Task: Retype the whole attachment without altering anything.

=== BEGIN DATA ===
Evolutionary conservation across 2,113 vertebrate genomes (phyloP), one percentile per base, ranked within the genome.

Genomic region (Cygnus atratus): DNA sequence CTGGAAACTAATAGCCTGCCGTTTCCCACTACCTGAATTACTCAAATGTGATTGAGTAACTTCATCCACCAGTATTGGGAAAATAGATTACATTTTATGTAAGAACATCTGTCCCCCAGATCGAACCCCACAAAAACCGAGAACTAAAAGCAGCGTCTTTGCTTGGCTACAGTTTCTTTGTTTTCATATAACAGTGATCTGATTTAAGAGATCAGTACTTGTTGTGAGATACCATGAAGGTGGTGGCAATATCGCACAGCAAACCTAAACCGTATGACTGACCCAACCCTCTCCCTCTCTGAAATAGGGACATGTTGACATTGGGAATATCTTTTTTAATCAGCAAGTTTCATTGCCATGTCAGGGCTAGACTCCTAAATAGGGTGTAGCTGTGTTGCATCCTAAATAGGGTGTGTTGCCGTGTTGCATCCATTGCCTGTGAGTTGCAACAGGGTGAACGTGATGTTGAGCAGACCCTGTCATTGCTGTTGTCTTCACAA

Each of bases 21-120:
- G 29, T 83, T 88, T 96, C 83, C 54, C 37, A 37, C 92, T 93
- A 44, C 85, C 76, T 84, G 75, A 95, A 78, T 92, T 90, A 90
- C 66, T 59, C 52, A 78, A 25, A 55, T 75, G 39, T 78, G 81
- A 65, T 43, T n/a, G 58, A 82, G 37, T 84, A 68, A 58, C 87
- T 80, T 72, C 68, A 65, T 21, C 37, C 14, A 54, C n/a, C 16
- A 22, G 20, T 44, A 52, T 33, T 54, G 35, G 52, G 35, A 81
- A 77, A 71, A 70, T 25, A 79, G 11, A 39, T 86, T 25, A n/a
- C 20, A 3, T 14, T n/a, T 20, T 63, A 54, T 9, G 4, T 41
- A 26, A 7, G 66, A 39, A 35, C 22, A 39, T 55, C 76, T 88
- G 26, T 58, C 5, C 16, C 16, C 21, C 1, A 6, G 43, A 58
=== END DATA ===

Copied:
Evolutionary conservation across 2,113 vertebrate genomes (phyloP), one percentile per base, ranked within the genome.

Genomic region (Cygnus atratus): DNA sequence CTGGAAACTAATAGCCTGCCGTTTCCCACTACCTGAATTACTCAAATGTGATTGAGTAACTTCATCCACCAGTATTGGGAAAATAGATTACATTTTATGTAAGAACATCTGTCCCCCAGATCGAACCCCACAAAAACCGAGAACTAAAAGCAGCGTCTTTGCTTGGCTACAGTTTCTTTGTTTTCATATAACAGTGATCTGATTTAAGAGATCAGTACTTGTTGTGAGATACCATGAAGGTGGTGGCAATATCGCACAGCAAACCTAAACCGTATGACTGACCCAACCCTCTCCCTCTCTGAAATAGGGACATGTTGACATTGGGAATATCTTTTTTAATCAGCAAGTTTCATTGCCATGTCAGGGCTAGACTCCTAAATAGGGTGTAGCTGTGTTGCATCCTAAATAGGGTGTGTTGCCGTGTTGCATCCATTGCCTGTGAGTTGCAACAGGGTGAACGTGATGTTGAGCAGACCCTGTCATTGCTGTTGTCTTCACAA

Each of bases 21-120:
- G 29, T 83, T 88, T 96, C 83, C 54, C 37, A 37, C 92, T 93
- A 44, C 85, C 76, T 84, G 75, A 95, A 78, T 92, T 90, A 90
- C 66, T 59, C 52, A 78, A 25, A 55, T 75, G 39, T 78, G 81
- A 65, T 43, T n/a, G 58, A 82, G 37, T 84, A 68, A 58, C 87
- T 80, T 72, C 68, A 65, T 21, C 37, C 14, A 54, C n/a, C 16
- A 22, G 20, T 44, A 52, T 33, T 54, G 35, G 52, G 35, A 81
- A 77, A 71, A 70, T 25, A 79, G 11, A 39, T 86, T 25, A n/a
- C 20, A 3, T 14, T n/a, T 20, T 63, A 54, T 9, G 4, T 41
- A 26, A 7, G 66, A 39, A 35, C 22, A 39, T 55, C 76, T 88
- G 26, T 58, C 5, C 16, C 16, C 21, C 1, A 6, G 43, A 58